Shapcott, Jo

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Nationality: British. Born: London, 24 March 1953. Education: Trinity College, Dublin, B.A. (first-class honors), 1976; Dublin College of Music, 1974–76; St. Hilda's College, Oxford, B.A. 1978; Harvard University, Cambridge, Massachusetts, 1978–80; University of Bristol, diploma (with distinction) in adult and community education 1984. Career: Lecturer in English, Rolle College, Exmouth, 1981–84; education officer, 1984–86, and acting senior education officer, 1986, Arts Council, London; education officer, South Bank Centre, London, 1986–91; Judith E. Wilson Senior Visiting Fellow in creative writing, Cambridge University, Pembroke College, 1991. Lyricist and librettist. Awards: Harvard University Harkness fellowship, 1978–80; South West Arts Literature award, 1982; Poetry Society National Poetry prize, 1985, 1993; Commonwealth prize, 1989, for Electroplating the Baby; Prudence Farmer award, New Statesman, 1989. Address: London, England.



Electroplating the Baby. Newcastle upon Tyne, Bloodaxe Books, and Chester Springs, Pennsylvania, Dufour, 1988.

Phrase Book. Oxford and New York, Oxford University Press, 1992.

Motherland. N.p., Gwaithel and Wilwern, 1996.


Editor, with Matthew Sweeny, Emergency Kit: Poems for Strange Times. London, Faber, 1996.


Critical Studies: "Responses to Elizabeth Bishop: Anne Stevenson, Eavan Boland, and Jo Shapcott" by David G. Williams, in English (Leicester, England), 44 (180), 1995; "Pavlova's Physics: The Poems of Jo Shapcott" by Jane Satterfield, in Antioch Review, 55 (2), spring 1997; by Lavinia Greenlaw, in New Statesman (London), 13 March 2000.

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That Jo Shapcott is the only person to have won the Poetry Society National Poetry prize twice should itself be a sufficient accolade. But what is the special quality of her poetry?

The word most often used to describe Shapcott's poetry is "surrealistic," not a description of which she herself is very fond. None of us likes to be neatly labeled or pigeonholed in this way; it is too restrictive, too pat. But her prizewinning poem "The Surrealists' Summer Convention Came to Our City" probably prompted the label:

We were as limp as the guide book
to the city

This recalls Dali's limp watches melting in the desert sun. And here I think is a clue. What is called Shapcott's surrealism grows out of her poetic observation of her experiences, whereas Dali imposed his images on his pictures, with the result that they are often rootless and sometimes superficial, having the shelf life of a good joke. I suspect that this popular surrealism is at the bottom of Shapcott's rejection of the label. Her surrealism, if we must call it such, is organic, while that of Dali and his followers is synthetic.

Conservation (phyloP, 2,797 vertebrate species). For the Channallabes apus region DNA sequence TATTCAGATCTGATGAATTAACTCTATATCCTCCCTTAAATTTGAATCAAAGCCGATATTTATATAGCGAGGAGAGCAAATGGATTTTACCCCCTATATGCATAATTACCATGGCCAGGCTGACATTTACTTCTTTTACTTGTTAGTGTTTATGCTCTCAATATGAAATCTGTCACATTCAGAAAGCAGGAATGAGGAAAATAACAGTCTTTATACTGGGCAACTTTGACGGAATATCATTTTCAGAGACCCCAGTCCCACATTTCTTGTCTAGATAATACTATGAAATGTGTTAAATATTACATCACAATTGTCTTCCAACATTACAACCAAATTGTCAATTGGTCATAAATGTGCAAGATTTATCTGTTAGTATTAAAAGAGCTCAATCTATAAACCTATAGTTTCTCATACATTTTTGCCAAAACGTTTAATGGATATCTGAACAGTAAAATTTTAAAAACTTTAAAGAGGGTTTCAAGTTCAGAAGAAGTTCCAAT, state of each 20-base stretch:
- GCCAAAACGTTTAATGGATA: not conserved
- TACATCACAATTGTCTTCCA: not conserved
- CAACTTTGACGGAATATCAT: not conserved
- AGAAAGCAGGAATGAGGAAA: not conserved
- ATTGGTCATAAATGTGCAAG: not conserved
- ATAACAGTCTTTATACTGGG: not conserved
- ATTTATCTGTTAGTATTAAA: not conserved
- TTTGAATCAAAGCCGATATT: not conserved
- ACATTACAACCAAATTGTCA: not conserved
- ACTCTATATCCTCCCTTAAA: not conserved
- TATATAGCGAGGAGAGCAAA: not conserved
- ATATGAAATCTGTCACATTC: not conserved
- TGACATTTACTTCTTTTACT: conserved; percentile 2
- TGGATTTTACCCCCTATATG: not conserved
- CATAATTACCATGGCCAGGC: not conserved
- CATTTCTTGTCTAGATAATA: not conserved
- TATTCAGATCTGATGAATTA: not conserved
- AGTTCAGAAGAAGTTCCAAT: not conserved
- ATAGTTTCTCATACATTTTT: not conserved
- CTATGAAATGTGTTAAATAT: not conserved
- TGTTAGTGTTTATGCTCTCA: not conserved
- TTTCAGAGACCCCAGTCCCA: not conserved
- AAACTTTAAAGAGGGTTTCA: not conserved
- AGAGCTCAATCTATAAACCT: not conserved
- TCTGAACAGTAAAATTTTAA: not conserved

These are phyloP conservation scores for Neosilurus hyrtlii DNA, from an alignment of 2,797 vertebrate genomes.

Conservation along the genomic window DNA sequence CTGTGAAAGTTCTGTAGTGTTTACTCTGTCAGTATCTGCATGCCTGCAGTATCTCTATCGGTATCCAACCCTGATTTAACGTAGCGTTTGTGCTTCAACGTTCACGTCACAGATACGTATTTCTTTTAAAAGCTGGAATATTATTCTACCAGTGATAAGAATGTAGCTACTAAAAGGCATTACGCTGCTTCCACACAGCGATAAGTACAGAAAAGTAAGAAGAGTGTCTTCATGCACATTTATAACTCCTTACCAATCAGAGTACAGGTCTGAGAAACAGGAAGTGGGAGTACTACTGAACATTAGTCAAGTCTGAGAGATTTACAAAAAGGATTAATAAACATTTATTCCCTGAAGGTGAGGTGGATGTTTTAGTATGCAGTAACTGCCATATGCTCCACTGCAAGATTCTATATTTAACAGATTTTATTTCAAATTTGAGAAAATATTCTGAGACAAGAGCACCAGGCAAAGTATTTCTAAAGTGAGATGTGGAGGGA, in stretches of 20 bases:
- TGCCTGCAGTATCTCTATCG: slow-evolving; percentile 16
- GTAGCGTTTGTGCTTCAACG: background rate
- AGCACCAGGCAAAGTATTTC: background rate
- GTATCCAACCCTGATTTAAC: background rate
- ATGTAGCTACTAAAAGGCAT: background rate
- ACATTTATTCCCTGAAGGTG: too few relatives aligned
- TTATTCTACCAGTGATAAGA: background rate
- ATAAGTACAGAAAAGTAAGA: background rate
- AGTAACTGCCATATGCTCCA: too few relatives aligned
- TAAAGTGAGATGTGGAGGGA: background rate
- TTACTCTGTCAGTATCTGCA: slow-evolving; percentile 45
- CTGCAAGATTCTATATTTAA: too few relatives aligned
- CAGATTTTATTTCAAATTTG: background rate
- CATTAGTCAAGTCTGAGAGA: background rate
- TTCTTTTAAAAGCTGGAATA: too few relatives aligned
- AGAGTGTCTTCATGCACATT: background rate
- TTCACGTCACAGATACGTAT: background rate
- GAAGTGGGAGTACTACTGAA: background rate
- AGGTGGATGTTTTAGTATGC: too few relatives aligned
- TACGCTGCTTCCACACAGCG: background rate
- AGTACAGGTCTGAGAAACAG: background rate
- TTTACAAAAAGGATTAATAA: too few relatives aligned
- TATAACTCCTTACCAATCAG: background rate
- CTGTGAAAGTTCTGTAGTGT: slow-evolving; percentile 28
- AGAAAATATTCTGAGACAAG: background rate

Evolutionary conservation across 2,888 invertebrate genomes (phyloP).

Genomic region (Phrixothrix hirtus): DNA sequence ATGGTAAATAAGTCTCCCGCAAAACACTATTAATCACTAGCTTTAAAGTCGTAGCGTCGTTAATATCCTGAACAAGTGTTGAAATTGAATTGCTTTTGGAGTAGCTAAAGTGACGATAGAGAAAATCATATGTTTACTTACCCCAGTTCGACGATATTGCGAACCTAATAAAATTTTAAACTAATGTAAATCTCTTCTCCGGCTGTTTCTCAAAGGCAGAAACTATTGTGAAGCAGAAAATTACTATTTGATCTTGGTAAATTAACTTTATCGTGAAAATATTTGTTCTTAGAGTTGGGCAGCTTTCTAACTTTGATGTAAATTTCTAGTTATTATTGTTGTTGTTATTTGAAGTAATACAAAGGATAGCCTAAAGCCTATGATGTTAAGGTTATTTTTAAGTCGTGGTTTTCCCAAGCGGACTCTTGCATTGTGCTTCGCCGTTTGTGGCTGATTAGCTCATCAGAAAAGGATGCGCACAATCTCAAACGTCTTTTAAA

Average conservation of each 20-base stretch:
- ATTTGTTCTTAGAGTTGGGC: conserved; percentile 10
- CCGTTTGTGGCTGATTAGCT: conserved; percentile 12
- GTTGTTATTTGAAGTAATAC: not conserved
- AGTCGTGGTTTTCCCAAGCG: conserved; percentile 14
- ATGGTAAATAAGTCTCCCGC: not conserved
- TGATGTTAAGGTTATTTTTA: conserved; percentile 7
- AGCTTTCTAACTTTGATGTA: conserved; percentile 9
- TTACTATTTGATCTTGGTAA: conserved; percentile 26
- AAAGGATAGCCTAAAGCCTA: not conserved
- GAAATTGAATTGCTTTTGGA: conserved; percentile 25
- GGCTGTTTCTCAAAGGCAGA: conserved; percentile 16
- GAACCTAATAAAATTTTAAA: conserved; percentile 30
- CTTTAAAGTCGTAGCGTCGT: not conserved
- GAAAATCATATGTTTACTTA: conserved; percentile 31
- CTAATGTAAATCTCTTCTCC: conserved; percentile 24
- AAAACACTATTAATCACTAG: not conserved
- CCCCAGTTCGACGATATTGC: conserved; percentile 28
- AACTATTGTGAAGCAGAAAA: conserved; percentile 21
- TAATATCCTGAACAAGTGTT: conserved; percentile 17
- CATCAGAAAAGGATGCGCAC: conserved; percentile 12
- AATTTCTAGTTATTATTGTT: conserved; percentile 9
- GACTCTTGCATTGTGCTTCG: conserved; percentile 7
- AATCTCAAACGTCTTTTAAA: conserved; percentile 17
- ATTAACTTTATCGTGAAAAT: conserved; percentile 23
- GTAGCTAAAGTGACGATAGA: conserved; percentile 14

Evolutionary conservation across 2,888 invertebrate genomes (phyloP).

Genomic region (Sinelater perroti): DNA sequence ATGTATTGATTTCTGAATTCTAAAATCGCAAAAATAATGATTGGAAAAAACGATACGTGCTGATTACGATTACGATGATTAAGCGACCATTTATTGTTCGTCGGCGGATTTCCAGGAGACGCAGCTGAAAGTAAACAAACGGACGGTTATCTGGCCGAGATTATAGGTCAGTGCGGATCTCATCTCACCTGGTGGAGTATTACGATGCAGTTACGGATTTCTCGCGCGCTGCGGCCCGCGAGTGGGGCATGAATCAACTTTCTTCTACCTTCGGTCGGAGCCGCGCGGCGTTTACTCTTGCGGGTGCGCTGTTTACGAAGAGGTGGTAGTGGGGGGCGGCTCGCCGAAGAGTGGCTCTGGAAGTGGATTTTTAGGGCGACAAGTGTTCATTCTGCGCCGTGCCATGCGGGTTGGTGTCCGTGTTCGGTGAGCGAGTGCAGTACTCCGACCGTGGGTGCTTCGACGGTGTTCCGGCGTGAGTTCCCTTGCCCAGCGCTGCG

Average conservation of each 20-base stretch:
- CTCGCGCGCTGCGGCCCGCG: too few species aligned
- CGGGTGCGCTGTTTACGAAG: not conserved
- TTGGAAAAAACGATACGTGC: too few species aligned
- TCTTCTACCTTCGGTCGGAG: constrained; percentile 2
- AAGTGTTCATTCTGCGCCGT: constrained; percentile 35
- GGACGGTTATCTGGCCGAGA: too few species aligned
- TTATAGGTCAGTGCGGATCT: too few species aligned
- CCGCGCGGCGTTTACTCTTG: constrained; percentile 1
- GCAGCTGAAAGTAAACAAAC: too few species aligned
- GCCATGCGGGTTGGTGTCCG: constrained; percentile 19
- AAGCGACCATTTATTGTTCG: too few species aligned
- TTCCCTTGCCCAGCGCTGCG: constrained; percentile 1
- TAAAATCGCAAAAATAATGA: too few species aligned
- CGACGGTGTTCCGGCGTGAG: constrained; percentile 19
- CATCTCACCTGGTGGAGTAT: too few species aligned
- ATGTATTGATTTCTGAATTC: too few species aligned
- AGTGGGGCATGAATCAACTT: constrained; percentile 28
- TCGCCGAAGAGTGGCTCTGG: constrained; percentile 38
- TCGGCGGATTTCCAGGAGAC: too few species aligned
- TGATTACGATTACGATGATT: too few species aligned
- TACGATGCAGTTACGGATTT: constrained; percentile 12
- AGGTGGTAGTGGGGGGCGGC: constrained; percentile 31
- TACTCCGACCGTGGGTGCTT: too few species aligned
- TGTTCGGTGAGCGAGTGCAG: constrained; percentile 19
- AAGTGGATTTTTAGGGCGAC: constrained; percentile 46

"Electroplating the Baby," the title poem of Shapcott's first major collection, is an idea that would appear to have all the trappings of surrealism about it. Yet the poem derives from something that people actually believed and acted upon, however mistakenly. Thus,

It would be impossible to say.
It is infinitely possible.

If I were to look for a single word to describe Shapcott's poetry, it would be "protean." The subjects of many of her poems are just that. As shown in the following lines, for example, Tom of "Tom and Jerry Visit England" changes his shape and his nature:

I banged full face into a query—
and ended up with my front shaped
like a question mark for hours.

Even Shapcott's sheep transform themselves. It is an important aspect of the art of poetry to transform the way we look at things, and Shapcott's poetry does just that.

Then there is Shapcott's later superb poem "Thetis." Thetis was the sea goddess with the faculty of infinitely changing her form. And here we come to the most important aspect of Shapcott's poetry, the quality of its language. In "Thetis" the sensual power of the language is such that one can enjoy the sensation with the goddess as she slips into her shapes:

		as I stretch
my limbs for the transformation, I'm laughing
to feel the surge of other shapes beneath my skin.
I think
my soul has slithered into this
Low tremendous purrs start at the pit
of my stomach, I'm curving through long grass,
all sinew, in a body where tension
is the special joy-

The skillful use of assonance and alliteration makes this poem a tour de force of voluptuous imagery in which the reader shares the physical joy of changing shape. So what we are talking about is a poet's vision beautifully expressed.

The theme of changing shapes is pursued in such poems as "Today I Am a Vogue Model" and "Elephant," as is the pursuit of appropriately sensual language in which to express the theme. And it is the language of Shapcott's poems that is the key to their excellence. A single word can reverberate in her poems, as, for example, "distance" does in "Motherland":

Distance. The word is ingrained like pain.
So much for England and so much
for my future to walk into the horizon
carrying distance in a broken suitcase.

Changing shape, expressed in such classical works as Ovid's Metamorphoses, is a theme that runs deep in our mythology and folklore. Thus, Shapcott is in good company. And in Phrase Book she pursues the metamorphosis of language as it passes from one to another, a further deep, flowing concern.

John Cotton